Amazon selling wine - Printable Version
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- WineInWashington - 09-29-2008 03:19 AM
Any idea what the impact will be when amazon starts selling wine?
- Bucko - 09-29-2008 11:33 AM
Never visit Ebay, especially now that they're requiring Paypal.
Ooops, you said Amazon, not Ebay -- old timers disease. With Amazon selling wine, they may get discount prices due to volume, which may trickle down to the consumer.
[This message has been edited by Bucko (edited 09-29-2008).]
- UncorkedVenturesMark - 07-27-2009 10:55 PM
The question with Amazon is the same question that all the big wine clubs/retailers run into. How can they possibly get the volume necessary to provide it for all their viewers? If they can't get 1000 cases of something, will they bother?
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- Kcwhippet - 07-28-2009 10:25 AM
It may become a bit more complicated for Amazon, and other on-line retailers. The state of California has recently stated that any entity involved in any way with the sale and drlivery of alcoholic beverages in that state must have a license. That means Amazon must now be licensed there and if other states follow suit, Amazon, et al will have to get licensed everywhere they do business, regardless of whether or not they physically touch the product. Last I heard Amazon was talking to New Vine Logistics to have them handle the shipping issues, but nothing is set yet, so don't hold your breath.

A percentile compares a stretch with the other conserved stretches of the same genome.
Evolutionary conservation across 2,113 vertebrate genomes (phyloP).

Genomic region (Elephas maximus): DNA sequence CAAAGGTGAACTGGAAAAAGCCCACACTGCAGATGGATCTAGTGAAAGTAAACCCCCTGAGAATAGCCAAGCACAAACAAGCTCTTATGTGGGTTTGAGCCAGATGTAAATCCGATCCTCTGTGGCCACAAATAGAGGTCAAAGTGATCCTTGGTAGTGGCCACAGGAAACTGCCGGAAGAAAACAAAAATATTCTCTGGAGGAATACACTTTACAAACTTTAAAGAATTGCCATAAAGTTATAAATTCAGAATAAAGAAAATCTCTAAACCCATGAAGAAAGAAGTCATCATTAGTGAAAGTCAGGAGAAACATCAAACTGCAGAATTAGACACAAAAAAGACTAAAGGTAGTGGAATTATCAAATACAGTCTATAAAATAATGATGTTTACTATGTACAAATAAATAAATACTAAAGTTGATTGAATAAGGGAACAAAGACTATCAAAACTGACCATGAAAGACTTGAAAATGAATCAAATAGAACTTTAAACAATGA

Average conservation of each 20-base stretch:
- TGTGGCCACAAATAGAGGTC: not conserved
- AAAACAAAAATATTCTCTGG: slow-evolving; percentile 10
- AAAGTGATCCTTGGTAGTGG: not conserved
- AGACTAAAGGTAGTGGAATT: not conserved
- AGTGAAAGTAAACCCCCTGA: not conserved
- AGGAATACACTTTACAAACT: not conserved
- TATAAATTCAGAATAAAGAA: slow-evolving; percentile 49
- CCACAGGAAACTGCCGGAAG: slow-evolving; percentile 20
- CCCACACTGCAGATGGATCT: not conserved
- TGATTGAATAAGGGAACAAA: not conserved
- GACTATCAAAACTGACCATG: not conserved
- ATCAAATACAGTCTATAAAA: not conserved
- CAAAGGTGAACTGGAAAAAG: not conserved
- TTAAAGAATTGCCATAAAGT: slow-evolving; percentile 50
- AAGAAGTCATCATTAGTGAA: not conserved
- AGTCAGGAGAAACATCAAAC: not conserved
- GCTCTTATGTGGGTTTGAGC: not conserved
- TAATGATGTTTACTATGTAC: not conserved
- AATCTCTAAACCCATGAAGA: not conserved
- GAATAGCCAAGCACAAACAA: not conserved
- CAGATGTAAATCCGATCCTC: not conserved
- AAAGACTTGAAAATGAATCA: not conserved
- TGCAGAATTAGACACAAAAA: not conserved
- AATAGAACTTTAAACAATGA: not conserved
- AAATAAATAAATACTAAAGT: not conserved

- WineInWashington - 07-28-2009 05:15 PM
Amazon will eventually sell wine online.It is just a matter of time.
- UncorkedVenturesMark - 08-06-2009 04:42 PM
Yes it is only a matter of time. Let's not make the new California law seem frivolous though, the permit is $10.
Compared to almost every other state it's an easy process.
No extra accounting like monthly statements/reports that are required by states like Oregon.
Everyone is trying to protect their own wineries and all they end up doing is limiting competition and raising prices for consumers.
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- Thomas - 08-07-2009 09:00 AM
Yes, and until the 21st Amendment to the Constitution is amended, the licensing and restrictions from state to state will remain a thorny, restrictive, disgusting reality.
Giving states freedom to treat wine like no other product is treated by individual states was by far among the dumbest things Congress ever legislated for the wine industry and for consumers--but not for state coffers and protected distributors.